Can Nuclear Waste Be Safely Transported?

By Josh Bloom — Oct 03, 2019
The anti-nuclear crowd uses an assortment of scare tactics to turn public opinion against the use of nuclear power. One of them is highlighting the risk of a serious accident, that might occur when spent nuclear fuel is transported to a disposal site. Is there any validity to this? A visit to the National Museum of Nuclear Science & History in Albuquerque, NM tells us there is not. (It's actually very safe.)

The anti-nuclear crowd uses an assortment of scares to turn public opinion against the use of nuclear power, one of them being the risk of an accident when spent nuclear fuel is transported to where it is to be disposed of. Are they right? Or is it possible to safely move nuclear waste around?

Yesterday I learned quite a bit about this when I visited the National Museum of Nuclear Science & History near Albuquerque New Mexico. It's a fascinating museum full of amazing exhibits – a must-see for anyone in the area.

One exhibit demonstrates the conditions in which the containers used to transport nuclear waste must withstand without breaking open or exploding. 

A nuclear waste container. The plexiglass window is not part of the container; it enables people to view the contents of the container.

There are different types of nuclear waste with very different levels of radiation; the precautions for medical nuclear waste are less stringent than those for spent fuel from reactors. The containers used for the latter must withstand conditions that look like they might come from a Road Runner cartoon. Here are some of them.

Falls and punctures

  • Containers are cooled to -20°F.
  • They are dropped (in multiple orientations) from 30 feet onto an unyielding reinforced steel plate.
  • They are dropped multiple times onto 30 feet steel puncture bars.

There's more...

Fire and pressure

  • Containers are burned for 30 minutes in a pool of jet fuel at a temperature of 1425°F.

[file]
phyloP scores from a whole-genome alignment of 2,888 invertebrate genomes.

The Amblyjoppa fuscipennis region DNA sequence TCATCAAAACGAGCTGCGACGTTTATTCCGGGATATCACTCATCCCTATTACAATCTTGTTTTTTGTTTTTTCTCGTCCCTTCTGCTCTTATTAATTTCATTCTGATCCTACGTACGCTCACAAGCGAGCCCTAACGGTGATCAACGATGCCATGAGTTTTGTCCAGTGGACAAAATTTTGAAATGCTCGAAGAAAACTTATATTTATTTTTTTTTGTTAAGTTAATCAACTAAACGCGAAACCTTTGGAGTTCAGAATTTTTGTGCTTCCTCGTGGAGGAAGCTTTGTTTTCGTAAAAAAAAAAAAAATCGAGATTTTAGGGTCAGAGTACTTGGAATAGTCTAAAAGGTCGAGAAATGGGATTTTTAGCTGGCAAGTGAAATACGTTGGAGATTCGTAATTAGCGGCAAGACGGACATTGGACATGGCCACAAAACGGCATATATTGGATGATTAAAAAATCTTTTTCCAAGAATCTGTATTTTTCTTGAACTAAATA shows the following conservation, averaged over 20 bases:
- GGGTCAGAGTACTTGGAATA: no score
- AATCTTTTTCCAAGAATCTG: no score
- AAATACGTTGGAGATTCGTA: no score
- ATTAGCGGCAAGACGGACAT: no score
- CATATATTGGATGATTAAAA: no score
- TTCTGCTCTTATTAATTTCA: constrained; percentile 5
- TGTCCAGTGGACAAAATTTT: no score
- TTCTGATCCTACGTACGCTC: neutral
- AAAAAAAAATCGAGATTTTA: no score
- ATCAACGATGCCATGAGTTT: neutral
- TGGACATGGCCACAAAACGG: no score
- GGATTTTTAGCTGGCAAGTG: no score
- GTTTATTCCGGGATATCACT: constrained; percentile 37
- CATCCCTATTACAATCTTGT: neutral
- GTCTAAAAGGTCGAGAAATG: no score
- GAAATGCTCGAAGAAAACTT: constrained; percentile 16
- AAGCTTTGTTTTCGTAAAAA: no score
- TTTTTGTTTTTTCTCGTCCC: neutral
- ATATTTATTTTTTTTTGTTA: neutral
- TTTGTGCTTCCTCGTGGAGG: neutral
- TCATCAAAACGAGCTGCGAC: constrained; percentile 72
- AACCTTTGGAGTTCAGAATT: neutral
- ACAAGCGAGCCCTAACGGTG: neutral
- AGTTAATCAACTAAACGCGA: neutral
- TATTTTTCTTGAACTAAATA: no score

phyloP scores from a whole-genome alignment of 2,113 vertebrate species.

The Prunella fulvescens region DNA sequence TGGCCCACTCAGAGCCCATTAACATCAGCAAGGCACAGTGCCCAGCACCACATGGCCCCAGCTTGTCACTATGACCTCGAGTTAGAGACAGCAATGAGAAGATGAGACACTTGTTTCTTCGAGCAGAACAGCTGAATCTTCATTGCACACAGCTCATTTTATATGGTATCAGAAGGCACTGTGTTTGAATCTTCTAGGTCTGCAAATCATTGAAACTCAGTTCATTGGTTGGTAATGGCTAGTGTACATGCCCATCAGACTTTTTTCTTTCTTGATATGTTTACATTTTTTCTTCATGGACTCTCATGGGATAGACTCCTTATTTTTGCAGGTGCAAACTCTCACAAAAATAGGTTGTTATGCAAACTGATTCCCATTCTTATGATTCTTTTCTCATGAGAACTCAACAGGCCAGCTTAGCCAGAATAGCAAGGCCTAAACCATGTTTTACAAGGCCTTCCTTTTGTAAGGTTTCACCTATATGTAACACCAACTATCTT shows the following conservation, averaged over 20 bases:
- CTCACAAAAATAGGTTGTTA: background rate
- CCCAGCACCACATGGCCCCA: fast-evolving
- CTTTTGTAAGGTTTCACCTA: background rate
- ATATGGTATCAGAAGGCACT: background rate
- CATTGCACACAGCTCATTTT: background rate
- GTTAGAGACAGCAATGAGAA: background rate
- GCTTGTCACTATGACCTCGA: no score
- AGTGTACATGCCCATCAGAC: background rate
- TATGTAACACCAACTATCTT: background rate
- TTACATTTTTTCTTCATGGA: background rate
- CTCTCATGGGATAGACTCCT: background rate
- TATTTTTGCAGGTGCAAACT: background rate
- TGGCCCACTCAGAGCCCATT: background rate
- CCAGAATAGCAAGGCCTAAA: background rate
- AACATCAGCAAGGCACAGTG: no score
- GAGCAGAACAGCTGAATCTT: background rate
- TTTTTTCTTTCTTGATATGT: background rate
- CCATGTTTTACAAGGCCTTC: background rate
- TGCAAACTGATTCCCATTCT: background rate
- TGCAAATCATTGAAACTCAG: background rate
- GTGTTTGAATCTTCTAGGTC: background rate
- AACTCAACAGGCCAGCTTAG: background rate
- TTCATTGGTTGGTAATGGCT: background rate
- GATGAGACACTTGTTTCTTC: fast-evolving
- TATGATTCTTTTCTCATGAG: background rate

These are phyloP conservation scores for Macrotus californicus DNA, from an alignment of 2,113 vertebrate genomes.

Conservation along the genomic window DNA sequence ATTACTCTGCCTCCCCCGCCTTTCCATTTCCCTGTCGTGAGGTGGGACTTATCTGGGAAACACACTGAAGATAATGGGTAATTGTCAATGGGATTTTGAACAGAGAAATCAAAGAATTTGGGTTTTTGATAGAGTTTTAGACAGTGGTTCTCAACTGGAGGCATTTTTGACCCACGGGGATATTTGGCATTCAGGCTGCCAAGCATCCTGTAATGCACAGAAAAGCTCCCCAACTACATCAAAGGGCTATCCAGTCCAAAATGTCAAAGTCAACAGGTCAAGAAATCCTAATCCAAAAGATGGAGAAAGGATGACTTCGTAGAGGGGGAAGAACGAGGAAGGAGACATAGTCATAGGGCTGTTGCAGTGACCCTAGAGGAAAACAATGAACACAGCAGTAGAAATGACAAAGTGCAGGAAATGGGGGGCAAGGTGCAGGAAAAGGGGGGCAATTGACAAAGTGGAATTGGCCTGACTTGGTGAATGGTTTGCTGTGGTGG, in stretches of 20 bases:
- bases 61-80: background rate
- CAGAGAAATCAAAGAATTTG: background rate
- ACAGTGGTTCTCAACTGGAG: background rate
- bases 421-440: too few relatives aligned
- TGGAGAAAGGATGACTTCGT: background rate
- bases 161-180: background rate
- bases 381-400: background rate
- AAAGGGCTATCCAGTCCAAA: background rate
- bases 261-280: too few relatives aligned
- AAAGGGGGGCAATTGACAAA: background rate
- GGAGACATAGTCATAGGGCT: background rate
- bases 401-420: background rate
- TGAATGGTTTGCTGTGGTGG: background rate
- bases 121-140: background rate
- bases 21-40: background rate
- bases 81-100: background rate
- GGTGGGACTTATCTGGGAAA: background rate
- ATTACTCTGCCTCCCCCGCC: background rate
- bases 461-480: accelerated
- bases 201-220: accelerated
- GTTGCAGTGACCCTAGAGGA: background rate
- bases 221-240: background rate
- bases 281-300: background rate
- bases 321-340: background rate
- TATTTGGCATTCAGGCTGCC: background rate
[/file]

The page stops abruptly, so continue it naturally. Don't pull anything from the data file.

• They are submerged in 50 feet of water (21 psi).

  • The container itself, as well as its contents, are tested to ensure that they are "leak-tight" according to criteria developed by the Nuclear Regulatory Commission. 

Of course, none of these tests guarantee that there will be no accidents or release of nuclear contamination, but the record has been impressive so far. In 2013 there were two fires, one in a truck and the other on a ship that exposed the containers to high temperatures. Neither accident resulted in the release of radioactive material.

Additionally, a 2016 report issued by the US Department of Energy Nuclear Fuels Storage and Transportation Planning Project concluded that "The quantity of [spent nuclear fuel] shipped worldwide to date is at least 87,000 metric tons of heavy metal" and "Review of the data sources shows that all of these shipments were undertaken without any injury or loss of life caused by the radioactive nature of the material transported. In general, there have been few transportation accidents worldwide in the history of transporting SNF, and none have had significant radiological consequences."

Given the current emphasis on fuels and their environmental impact, the public should be aware of the real risks and track record of transporting nuclear waste. Barrels of spent uranium will not fall off the back of a truck and burst open in the middle of a city, nor will they explode or leak in a fire.

ACSH has maintained for years that nuclear energy is clean and, with rare exceptions, safe. And it is now safer. (See my colleague Alex Berezow's companion piece on a new proposal for nuclear waste storage.) 

Neither wind nor sun is capable of meeting the world's energy needs. Dismissing the use of nuclear energy because of false or overhyped scares helps no one except the activists. 

Josh Bloom

Director of Chemical and Pharmaceutical Science

Dr. Josh Bloom, the Director of Chemical and Pharmaceutical Science, comes from the world of drug discovery, where he did research for more than 20 years. He holds a Ph.D. in chemistry.

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